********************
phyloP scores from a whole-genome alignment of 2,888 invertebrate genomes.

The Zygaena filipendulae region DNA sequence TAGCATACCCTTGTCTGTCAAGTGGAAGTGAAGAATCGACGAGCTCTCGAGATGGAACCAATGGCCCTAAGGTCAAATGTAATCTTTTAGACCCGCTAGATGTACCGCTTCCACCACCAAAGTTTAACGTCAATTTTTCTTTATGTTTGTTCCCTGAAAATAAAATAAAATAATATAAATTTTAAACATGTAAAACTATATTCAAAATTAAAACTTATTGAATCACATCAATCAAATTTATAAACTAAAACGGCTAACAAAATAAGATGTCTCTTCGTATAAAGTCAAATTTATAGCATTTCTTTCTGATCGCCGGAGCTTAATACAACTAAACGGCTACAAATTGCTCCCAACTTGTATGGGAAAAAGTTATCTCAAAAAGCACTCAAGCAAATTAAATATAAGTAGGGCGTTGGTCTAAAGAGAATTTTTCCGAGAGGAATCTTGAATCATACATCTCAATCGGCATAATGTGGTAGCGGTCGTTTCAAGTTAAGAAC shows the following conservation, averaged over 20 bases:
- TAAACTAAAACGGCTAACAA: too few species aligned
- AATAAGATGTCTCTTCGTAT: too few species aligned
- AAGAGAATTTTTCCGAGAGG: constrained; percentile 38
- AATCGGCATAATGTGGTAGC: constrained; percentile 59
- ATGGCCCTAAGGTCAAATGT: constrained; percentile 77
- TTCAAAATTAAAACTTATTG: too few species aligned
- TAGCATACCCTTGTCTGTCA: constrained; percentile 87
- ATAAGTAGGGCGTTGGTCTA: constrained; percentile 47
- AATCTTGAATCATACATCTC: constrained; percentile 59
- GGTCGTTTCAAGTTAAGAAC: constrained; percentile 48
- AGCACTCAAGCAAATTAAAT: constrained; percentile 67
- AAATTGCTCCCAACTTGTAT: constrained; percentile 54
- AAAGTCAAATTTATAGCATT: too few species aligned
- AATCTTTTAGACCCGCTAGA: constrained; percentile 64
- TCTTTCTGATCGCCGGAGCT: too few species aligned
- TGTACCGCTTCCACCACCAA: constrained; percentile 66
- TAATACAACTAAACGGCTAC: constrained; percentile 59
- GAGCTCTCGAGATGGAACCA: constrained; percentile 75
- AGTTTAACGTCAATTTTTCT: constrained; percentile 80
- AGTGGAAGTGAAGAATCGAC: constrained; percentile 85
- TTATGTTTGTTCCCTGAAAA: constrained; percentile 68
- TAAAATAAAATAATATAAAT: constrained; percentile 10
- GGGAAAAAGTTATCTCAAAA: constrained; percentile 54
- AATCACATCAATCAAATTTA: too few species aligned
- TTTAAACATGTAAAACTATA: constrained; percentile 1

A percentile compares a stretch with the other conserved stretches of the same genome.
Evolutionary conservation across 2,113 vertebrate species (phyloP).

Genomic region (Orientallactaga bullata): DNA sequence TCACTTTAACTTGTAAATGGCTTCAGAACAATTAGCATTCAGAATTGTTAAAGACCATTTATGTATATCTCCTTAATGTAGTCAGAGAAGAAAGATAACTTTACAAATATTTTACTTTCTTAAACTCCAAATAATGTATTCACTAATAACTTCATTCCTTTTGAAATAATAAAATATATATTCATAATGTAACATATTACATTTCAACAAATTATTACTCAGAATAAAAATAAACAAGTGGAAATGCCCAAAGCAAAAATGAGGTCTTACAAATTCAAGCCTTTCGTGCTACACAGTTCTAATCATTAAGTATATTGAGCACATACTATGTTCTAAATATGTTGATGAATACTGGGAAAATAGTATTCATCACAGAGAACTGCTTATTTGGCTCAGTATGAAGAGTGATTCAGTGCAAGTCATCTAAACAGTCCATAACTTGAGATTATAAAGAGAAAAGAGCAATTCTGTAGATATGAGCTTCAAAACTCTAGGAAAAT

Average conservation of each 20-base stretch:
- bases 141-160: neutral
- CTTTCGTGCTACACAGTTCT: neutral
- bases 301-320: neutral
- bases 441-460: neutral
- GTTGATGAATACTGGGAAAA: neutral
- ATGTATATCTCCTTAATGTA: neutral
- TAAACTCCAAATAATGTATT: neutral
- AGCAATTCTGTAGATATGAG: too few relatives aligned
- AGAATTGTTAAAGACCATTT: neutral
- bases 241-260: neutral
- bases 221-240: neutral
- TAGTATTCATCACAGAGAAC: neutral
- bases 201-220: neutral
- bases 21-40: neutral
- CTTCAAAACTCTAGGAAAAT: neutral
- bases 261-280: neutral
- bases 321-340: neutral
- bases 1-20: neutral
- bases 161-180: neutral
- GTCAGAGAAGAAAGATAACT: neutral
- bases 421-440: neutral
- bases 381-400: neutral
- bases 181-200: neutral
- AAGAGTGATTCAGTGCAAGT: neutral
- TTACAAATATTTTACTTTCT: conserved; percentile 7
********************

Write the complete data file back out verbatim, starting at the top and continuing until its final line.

phyloP scores from a whole-genome alignment of 2,888 invertebrate genomes.

The Zygaena filipendulae region DNA sequence TAGCATACCCTTGTCTGTCAAGTGGAAGTGAAGAATCGACGAGCTCTCGAGATGGAACCAATGGCCCTAAGGTCAAATGTAATCTTTTAGACCCGCTAGATGTACCGCTTCCACCACCAAAGTTTAACGTCAATTTTTCTTTATGTTTGTTCCCTGAAAATAAAATAAAATAATATAAATTTTAAACATGTAAAACTATATTCAAAATTAAAACTTATTGAATCACATCAATCAAATTTATAAACTAAAACGGCTAACAAAATAAGATGTCTCTTCGTATAAAGTCAAATTTATAGCATTTCTTTCTGATCGCCGGAGCTTAATACAACTAAACGGCTACAAATTGCTCCCAACTTGTATGGGAAAAAGTTATCTCAAAAAGCACTCAAGCAAATTAAATATAAGTAGGGCGTTGGTCTAAAGAGAATTTTTCCGAGAGGAATCTTGAATCATACATCTCAATCGGCATAATGTGGTAGCGGTCGTTTCAAGTTAAGAAC shows the following conservation, averaged over 20 bases:
- TAAACTAAAACGGCTAACAA: too few species aligned
- AATAAGATGTCTCTTCGTAT: too few species aligned
- AAGAGAATTTTTCCGAGAGG: constrained; percentile 38
- AATCGGCATAATGTGGTAGC: constrained; percentile 59
- ATGGCCCTAAGGTCAAATGT: constrained; percentile 77
- TTCAAAATTAAAACTTATTG: too few species aligned
- TAGCATACCCTTGTCTGTCA: constrained; percentile 87
- ATAAGTAGGGCGTTGGTCTA: constrained; percentile 47
- AATCTTGAATCATACATCTC: constrained; percentile 59
- GGTCGTTTCAAGTTAAGAAC: constrained; percentile 48
- AGCACTCAAGCAAATTAAAT: constrained; percentile 67
- AAATTGCTCCCAACTTGTAT: constrained; percentile 54
- AAAGTCAAATTTATAGCATT: too few species aligned
- AATCTTTTAGACCCGCTAGA: constrained; percentile 64
- TCTTTCTGATCGCCGGAGCT: too few species aligned
- TGTACCGCTTCCACCACCAA: constrained; percentile 66
- TAATACAACTAAACGGCTAC: constrained; percentile 59
- GAGCTCTCGAGATGGAACCA: constrained; percentile 75
- AGTTTAACGTCAATTTTTCT: constrained; percentile 80
- AGTGGAAGTGAAGAATCGAC: constrained; percentile 85
- TTATGTTTGTTCCCTGAAAA: constrained; percentile 68
- TAAAATAAAATAATATAAAT: constrained; percentile 10
- GGGAAAAAGTTATCTCAAAA: constrained; percentile 54
- AATCACATCAATCAAATTTA: too few species aligned
- TTTAAACATGTAAAACTATA: constrained; percentile 1

A percentile compares a stretch with the other conserved stretches of the same genome.
Evolutionary conservation across 2,113 vertebrate species (phyloP).

Genomic region (Orientallactaga bullata): DNA sequence TCACTTTAACTTGTAAATGGCTTCAGAACAATTAGCATTCAGAATTGTTAAAGACCATTTATGTATATCTCCTTAATGTAGTCAGAGAAGAAAGATAACTTTACAAATATTTTACTTTCTTAAACTCCAAATAATGTATTCACTAATAACTTCATTCCTTTTGAAATAATAAAATATATATTCATAATGTAACATATTACATTTCAACAAATTATTACTCAGAATAAAAATAAACAAGTGGAAATGCCCAAAGCAAAAATGAGGTCTTACAAATTCAAGCCTTTCGTGCTACACAGTTCTAATCATTAAGTATATTGAGCACATACTATGTTCTAAATATGTTGATGAATACTGGGAAAATAGTATTCATCACAGAGAACTGCTTATTTGGCTCAGTATGAAGAGTGATTCAGTGCAAGTCATCTAAACAGTCCATAACTTGAGATTATAAAGAGAAAAGAGCAATTCTGTAGATATGAGCTTCAAAACTCTAGGAAAAT

Average conservation of each 20-base stretch:
- bases 141-160: neutral
- CTTTCGTGCTACACAGTTCT: neutral
- bases 301-320: neutral
- bases 441-460: neutral
- GTTGATGAATACTGGGAAAA: neutral
- ATGTATATCTCCTTAATGTA: neutral
- TAAACTCCAAATAATGTATT: neutral
- AGCAATTCTGTAGATATGAG: too few relatives aligned
- AGAATTGTTAAAGACCATTT: neutral
- bases 241-260: neutral
- bases 221-240: neutral
- TAGTATTCATCACAGAGAAC: neutral
- bases 201-220: neutral
- bases 21-40: neutral
- CTTCAAAACTCTAGGAAAAT: neutral
- bases 261-280: neutral
- bases 321-340: neutral
- bases 1-20: neutral
- bases 161-180: neutral
- GTCAGAGAAGAAAGATAACT: neutral
- bases 421-440: neutral
- bases 381-400: neutral
- bases 181-200: neutral
- AAGAGTGATTCAGTGCAAGT: neutral
- TTACAAATATTTTACTTTCT: conserved; percentile 7